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Let's make the best decisions for our children

Friday, October 06, 2017

Dear Editor,

A few mornings ago as I drove, windows up, air-conditioning blasting, and my head bobbing to music from my car stereo, upon reaching the stoplight close to my destination I saw a woman, she looked no more than 35 years old, walking her basic school-aged son to school. She looked like she had just come home from a night of partying or she could have just come home from work. Nonetheless, she was taking her child to school. I looked at them, smiled, and continued driving.

As I arrived at my destination I replayed the incident over in my head. There I sat in the confines of my air-conditioned bubble, while this lady, despite her circumstances, found the time to get up and do what she must: take her child to school. It then dawned on me that many of us are protected by our bubble, and so we do not realise the hardships that others must live with day in, day out.

People who know me will hear me speak about women needing to be vigilant in the protection of their cervix. This statement is usually directed at those who can but fail to do so through their choices. But the reality is there are many who have no choice in the matter, as they are victims of abuse or victims of their circumstances and therefore have no option of choice.

When a woman/girl is sexually active she should do an annual pap smear. The reality is that many Jamaicans still cannot afford to do one; it is still a luxury for many. The money they have has to be used on priority issues — food, rent, utilities, bus/taxi fare, etc — not for bubble-inflated things some of us can afford, and something like getting a pap smear, when you have a child(ren) with little or no help, no job, or a limited budget, is a luxury.

While pap smears are offered free through the public health system, the backlog at the public laboratories to return the results may take several months, which might lead to a delay in immediate treatment for women who have adverse findings. This delay might be too long for many, thereby resulting in loss of life.

I do agree that there needs to be a robust public education campaign for the human papillomavirus (HPV) vaccine, as people need to get as much information as so they can to make an informed decision. Nonetheless, this should not stop the Ministry of Health (MOH) from executing its programme to vaccinate girls against HPV.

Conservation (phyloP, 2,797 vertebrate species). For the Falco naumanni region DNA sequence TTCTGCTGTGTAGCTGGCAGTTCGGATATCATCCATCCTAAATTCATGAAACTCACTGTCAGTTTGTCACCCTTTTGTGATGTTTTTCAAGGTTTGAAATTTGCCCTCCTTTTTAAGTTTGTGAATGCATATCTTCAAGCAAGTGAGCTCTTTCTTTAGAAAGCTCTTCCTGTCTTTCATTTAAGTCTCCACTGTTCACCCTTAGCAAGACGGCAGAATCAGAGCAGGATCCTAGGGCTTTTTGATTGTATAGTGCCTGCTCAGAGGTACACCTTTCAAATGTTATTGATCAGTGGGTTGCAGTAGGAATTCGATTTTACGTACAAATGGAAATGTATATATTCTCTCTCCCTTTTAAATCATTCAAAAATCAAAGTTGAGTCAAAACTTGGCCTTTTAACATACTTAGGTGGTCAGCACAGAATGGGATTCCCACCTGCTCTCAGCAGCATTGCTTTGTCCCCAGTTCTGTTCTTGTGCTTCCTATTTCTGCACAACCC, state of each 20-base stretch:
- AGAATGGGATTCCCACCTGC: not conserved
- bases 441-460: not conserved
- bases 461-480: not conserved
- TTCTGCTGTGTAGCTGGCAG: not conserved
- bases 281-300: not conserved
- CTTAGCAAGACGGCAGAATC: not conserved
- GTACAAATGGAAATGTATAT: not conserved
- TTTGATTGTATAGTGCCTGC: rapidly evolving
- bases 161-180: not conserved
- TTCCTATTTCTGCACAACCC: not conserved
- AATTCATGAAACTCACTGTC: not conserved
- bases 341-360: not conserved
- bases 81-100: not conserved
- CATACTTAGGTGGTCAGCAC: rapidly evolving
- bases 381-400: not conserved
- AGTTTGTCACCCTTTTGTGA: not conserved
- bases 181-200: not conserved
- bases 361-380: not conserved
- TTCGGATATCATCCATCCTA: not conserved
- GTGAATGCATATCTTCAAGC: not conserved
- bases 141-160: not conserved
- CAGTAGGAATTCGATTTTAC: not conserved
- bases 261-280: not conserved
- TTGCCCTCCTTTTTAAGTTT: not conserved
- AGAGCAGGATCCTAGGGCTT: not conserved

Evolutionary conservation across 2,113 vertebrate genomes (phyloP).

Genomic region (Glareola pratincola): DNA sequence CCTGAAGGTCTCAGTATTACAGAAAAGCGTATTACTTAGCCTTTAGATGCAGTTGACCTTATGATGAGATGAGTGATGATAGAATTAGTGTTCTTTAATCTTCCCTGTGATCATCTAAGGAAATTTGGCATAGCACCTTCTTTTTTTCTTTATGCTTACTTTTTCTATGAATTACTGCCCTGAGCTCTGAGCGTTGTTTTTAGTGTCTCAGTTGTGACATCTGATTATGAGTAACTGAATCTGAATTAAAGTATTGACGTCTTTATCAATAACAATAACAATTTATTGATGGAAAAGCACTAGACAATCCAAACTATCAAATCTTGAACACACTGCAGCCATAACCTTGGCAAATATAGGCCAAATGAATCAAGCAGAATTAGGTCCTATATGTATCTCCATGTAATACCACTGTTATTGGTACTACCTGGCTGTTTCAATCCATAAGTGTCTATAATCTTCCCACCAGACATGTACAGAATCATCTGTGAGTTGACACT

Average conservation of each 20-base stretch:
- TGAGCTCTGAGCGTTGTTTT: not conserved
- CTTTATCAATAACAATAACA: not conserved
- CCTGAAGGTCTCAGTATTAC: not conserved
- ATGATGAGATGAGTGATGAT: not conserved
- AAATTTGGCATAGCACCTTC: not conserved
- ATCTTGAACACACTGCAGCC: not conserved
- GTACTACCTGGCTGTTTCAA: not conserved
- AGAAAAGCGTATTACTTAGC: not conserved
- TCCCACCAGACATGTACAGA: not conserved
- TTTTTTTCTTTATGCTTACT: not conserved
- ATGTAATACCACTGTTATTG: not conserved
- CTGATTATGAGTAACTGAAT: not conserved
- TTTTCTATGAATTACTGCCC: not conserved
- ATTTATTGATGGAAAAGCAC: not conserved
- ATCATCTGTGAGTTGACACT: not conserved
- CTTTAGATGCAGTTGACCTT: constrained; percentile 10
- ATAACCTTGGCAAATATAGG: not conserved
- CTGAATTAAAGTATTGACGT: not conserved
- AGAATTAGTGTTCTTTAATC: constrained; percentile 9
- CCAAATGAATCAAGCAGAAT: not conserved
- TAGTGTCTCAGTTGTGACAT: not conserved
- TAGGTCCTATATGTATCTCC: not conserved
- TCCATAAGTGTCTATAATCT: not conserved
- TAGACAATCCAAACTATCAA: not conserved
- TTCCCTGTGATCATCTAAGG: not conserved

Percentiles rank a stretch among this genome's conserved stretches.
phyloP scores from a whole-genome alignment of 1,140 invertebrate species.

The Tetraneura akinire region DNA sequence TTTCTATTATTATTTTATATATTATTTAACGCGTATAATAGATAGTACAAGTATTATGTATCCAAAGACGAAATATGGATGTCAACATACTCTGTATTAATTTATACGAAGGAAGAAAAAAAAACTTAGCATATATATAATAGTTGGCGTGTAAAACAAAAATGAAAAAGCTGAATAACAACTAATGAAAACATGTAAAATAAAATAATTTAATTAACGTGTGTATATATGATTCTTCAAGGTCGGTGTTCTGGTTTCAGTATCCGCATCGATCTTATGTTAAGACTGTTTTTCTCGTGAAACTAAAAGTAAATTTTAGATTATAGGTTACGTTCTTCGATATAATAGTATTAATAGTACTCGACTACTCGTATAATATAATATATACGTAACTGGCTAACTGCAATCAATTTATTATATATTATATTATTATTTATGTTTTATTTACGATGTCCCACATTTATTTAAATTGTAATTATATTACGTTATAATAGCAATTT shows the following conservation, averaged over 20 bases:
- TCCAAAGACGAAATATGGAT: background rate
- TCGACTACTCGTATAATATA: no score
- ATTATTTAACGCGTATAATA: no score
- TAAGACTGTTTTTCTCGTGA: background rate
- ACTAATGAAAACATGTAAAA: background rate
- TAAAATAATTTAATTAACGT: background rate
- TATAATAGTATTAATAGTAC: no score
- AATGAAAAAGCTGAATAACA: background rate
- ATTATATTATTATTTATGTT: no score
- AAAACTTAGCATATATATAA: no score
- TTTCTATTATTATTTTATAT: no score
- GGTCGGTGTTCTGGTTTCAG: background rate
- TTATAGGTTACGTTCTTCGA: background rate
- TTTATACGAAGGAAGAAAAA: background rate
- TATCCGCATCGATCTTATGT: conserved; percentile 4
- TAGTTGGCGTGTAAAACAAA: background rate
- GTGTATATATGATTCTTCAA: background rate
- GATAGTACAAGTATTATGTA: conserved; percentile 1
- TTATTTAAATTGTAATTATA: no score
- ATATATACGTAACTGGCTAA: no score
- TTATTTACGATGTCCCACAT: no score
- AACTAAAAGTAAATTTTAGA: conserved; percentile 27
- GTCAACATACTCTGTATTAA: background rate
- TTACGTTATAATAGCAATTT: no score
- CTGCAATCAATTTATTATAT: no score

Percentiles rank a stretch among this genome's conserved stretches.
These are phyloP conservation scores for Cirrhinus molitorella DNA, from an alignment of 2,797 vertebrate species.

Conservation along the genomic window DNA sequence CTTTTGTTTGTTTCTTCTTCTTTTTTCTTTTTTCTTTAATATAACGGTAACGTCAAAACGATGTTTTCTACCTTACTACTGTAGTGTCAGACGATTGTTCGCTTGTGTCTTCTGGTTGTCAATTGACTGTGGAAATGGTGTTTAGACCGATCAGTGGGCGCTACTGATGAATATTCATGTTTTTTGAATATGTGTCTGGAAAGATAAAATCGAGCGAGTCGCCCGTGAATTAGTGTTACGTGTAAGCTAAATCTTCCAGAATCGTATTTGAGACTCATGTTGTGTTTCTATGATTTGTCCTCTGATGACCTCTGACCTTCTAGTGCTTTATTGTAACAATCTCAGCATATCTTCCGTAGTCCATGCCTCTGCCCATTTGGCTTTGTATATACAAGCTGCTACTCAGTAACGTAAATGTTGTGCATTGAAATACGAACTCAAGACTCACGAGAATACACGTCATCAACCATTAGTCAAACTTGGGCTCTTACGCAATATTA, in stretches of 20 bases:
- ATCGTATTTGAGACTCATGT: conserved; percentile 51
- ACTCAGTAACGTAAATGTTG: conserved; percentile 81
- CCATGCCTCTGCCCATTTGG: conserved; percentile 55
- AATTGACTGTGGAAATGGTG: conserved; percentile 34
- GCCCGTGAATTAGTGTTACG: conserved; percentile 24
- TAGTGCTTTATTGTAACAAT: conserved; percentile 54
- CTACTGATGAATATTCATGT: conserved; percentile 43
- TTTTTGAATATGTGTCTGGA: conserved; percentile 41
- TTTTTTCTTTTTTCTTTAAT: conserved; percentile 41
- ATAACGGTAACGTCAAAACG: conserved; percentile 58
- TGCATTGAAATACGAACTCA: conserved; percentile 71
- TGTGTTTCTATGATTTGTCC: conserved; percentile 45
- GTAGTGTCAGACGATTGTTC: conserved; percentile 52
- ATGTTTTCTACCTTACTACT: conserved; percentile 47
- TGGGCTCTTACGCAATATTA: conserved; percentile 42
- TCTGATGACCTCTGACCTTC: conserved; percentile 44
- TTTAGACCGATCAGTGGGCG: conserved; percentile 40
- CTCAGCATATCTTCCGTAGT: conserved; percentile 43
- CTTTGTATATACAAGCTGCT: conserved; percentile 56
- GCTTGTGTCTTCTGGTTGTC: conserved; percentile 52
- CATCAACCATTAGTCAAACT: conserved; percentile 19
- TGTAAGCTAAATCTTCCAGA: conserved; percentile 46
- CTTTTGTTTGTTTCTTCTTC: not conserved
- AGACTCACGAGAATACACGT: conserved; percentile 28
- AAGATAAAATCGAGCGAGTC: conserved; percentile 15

The truth is some of our children are having sex; yes, it is an uncomfortable truth whether we want to admit it or not. Some are having sex with each other, and some are being abused by adults and even by other children. Added to that dilemma is not knowing if condoms are being used in these encounters. They are also at the age when they are exploring their bodies and sexuality; therefore, different types of acts might be done and a condom will not protect them in all instances.

While the MOH is focusing on girls at this time, because of the type of vaccine they are offering, which research proves has greater efficacy on females, it does not negate the fact that our boys also need to be protected from this virus, and there is a HPV vaccine that works well for men/boys. However, I do understand that the most vulnerable cohort — females — must be protected from the deleterious effects of the second-leading cancer in Jamaican women —cervical cancer. Breast cancer is number one. There are also cost implications for implementing the programme on a phased basis.

A vaccine is also much less invasive compared to asking a woman/girl to open her legs to a stranger (doctor) for them to do a swab, especially if she is the victim of sexual abuse. Therefore, while some of us can readily go to our gynaecologist and not view it as an invasion, we also have to look at the psychological impact this has on others.

Immunising your child(ren) is a personal choice, and that is one families must make in the best interest of their child(ren). No one else can make that decision for you. Some will withhold their child(ren) from getting the vaccine as they can afford to ensure that their daughters get pap smears when they are older. Others might want them to get the vaccine at their private doctor, or they might not want them to get it any at all. Whatever the choice may be, it is yours and only you can make that decision.

At the end of it all, do your reading, get all the information you can, and choose in the best interest of your child(ren).


Nicole Hayles